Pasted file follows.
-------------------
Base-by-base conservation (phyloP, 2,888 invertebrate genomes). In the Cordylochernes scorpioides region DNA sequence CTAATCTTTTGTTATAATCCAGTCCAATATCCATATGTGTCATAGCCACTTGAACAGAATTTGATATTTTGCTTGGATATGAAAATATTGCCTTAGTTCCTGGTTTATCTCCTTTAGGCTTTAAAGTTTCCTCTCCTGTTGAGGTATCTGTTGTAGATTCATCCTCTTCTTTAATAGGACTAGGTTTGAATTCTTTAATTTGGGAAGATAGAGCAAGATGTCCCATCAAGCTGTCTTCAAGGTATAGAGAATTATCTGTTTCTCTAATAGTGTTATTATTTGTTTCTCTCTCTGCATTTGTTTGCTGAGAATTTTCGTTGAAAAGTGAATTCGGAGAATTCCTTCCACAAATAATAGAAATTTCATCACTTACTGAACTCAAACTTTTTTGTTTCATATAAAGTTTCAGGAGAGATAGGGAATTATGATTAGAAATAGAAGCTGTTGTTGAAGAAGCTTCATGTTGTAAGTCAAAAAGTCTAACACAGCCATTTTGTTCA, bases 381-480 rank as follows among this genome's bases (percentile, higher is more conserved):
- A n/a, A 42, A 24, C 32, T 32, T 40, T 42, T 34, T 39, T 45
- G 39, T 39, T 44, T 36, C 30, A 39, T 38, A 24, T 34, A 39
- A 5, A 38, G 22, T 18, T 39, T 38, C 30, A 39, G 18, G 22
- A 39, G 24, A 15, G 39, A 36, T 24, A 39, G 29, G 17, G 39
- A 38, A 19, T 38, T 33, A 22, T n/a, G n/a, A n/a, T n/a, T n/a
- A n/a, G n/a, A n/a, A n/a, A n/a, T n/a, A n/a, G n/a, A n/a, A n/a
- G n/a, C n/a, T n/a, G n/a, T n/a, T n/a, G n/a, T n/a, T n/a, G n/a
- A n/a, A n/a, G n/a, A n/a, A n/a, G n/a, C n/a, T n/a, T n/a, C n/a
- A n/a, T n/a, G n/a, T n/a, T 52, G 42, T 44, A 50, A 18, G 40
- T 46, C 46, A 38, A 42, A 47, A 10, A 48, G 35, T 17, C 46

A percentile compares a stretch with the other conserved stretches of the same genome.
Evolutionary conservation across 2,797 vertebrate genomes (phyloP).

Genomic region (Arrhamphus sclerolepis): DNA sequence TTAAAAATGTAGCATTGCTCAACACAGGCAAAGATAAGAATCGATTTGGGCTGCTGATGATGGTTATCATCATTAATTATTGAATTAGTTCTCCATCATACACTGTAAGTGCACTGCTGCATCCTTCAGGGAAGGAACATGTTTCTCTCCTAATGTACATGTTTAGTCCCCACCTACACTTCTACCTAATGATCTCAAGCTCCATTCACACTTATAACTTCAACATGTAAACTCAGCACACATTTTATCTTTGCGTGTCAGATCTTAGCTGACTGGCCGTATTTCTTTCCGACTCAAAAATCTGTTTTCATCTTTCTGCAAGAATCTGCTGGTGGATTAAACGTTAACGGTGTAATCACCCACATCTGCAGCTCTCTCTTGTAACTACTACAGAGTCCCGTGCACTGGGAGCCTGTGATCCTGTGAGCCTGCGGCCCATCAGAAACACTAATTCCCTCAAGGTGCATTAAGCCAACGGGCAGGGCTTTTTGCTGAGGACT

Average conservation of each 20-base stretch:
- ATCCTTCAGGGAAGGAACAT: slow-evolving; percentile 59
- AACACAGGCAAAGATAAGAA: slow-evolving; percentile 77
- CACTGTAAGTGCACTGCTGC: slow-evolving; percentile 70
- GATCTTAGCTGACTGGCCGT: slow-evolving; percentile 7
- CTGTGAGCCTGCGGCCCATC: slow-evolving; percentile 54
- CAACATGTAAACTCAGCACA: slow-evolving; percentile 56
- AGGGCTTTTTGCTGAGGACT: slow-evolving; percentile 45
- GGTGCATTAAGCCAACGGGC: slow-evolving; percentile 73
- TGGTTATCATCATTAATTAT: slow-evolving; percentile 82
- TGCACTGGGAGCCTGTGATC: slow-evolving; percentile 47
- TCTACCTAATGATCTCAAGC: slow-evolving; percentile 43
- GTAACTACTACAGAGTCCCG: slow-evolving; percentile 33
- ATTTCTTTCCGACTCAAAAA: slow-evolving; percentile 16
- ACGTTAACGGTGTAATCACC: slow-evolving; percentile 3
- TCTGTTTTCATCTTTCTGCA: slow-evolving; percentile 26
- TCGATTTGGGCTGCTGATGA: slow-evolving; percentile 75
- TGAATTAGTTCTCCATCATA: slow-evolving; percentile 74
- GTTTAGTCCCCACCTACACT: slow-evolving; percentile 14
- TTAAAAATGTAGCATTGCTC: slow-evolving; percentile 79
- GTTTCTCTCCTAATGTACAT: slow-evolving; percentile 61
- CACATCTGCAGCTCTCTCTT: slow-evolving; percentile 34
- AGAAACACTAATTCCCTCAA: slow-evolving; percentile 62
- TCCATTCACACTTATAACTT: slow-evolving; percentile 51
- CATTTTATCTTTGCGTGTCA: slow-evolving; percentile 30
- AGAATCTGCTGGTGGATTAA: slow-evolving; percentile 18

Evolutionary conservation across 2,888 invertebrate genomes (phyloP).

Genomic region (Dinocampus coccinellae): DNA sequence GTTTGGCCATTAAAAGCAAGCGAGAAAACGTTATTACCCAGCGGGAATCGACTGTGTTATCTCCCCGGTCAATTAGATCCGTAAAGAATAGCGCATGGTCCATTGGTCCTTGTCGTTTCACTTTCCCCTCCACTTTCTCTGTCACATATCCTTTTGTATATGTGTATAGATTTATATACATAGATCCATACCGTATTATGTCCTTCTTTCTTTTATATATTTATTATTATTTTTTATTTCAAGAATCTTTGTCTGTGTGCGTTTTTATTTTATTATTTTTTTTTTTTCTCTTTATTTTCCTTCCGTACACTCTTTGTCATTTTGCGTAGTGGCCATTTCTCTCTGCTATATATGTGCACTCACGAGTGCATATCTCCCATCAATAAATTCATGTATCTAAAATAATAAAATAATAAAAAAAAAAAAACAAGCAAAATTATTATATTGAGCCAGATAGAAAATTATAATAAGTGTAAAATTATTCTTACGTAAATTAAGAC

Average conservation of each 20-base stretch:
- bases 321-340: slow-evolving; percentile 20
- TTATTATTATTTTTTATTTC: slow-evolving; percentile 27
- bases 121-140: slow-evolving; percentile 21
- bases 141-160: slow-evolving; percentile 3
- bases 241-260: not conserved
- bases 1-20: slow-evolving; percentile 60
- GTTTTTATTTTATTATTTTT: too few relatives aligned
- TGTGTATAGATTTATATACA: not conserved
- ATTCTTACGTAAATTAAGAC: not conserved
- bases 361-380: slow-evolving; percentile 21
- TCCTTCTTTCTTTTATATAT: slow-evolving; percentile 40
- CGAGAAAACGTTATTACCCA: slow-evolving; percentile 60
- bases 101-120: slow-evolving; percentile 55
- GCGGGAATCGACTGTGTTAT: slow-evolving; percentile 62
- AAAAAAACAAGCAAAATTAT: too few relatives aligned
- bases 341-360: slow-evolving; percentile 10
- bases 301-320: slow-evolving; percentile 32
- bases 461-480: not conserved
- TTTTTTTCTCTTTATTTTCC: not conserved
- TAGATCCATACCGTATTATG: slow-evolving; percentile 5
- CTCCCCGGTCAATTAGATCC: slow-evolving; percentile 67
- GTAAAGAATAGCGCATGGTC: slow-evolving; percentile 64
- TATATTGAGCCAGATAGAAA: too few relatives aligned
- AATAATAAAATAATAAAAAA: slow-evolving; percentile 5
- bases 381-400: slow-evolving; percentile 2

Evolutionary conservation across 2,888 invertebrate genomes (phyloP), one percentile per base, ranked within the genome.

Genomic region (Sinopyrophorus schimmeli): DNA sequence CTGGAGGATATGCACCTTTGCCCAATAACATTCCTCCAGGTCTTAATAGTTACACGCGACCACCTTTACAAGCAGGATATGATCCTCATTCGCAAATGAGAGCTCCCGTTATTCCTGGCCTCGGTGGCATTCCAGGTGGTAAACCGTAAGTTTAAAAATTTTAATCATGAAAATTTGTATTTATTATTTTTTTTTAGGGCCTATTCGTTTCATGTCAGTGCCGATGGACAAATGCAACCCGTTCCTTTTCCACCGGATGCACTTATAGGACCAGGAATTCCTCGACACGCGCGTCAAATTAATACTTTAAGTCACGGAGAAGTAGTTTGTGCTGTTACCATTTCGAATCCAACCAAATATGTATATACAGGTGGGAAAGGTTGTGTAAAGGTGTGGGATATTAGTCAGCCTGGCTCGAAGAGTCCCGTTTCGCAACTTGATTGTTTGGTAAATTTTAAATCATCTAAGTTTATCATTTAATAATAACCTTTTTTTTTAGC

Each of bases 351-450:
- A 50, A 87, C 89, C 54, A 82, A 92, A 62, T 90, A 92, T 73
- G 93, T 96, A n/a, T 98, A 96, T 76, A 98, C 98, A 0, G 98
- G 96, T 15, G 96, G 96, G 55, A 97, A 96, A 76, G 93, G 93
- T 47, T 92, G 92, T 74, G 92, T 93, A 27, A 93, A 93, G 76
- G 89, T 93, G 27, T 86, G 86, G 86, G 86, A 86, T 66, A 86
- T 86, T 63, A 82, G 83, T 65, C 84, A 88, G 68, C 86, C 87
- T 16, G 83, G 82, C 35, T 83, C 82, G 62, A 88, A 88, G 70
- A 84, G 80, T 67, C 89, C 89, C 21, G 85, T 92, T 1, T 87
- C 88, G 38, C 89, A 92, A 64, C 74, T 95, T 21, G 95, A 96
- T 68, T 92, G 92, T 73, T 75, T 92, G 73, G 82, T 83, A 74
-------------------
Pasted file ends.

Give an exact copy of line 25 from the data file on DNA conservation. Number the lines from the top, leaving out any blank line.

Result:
- TGCACTGGGAGCCTGTGATC: slow-evolving; percentile 47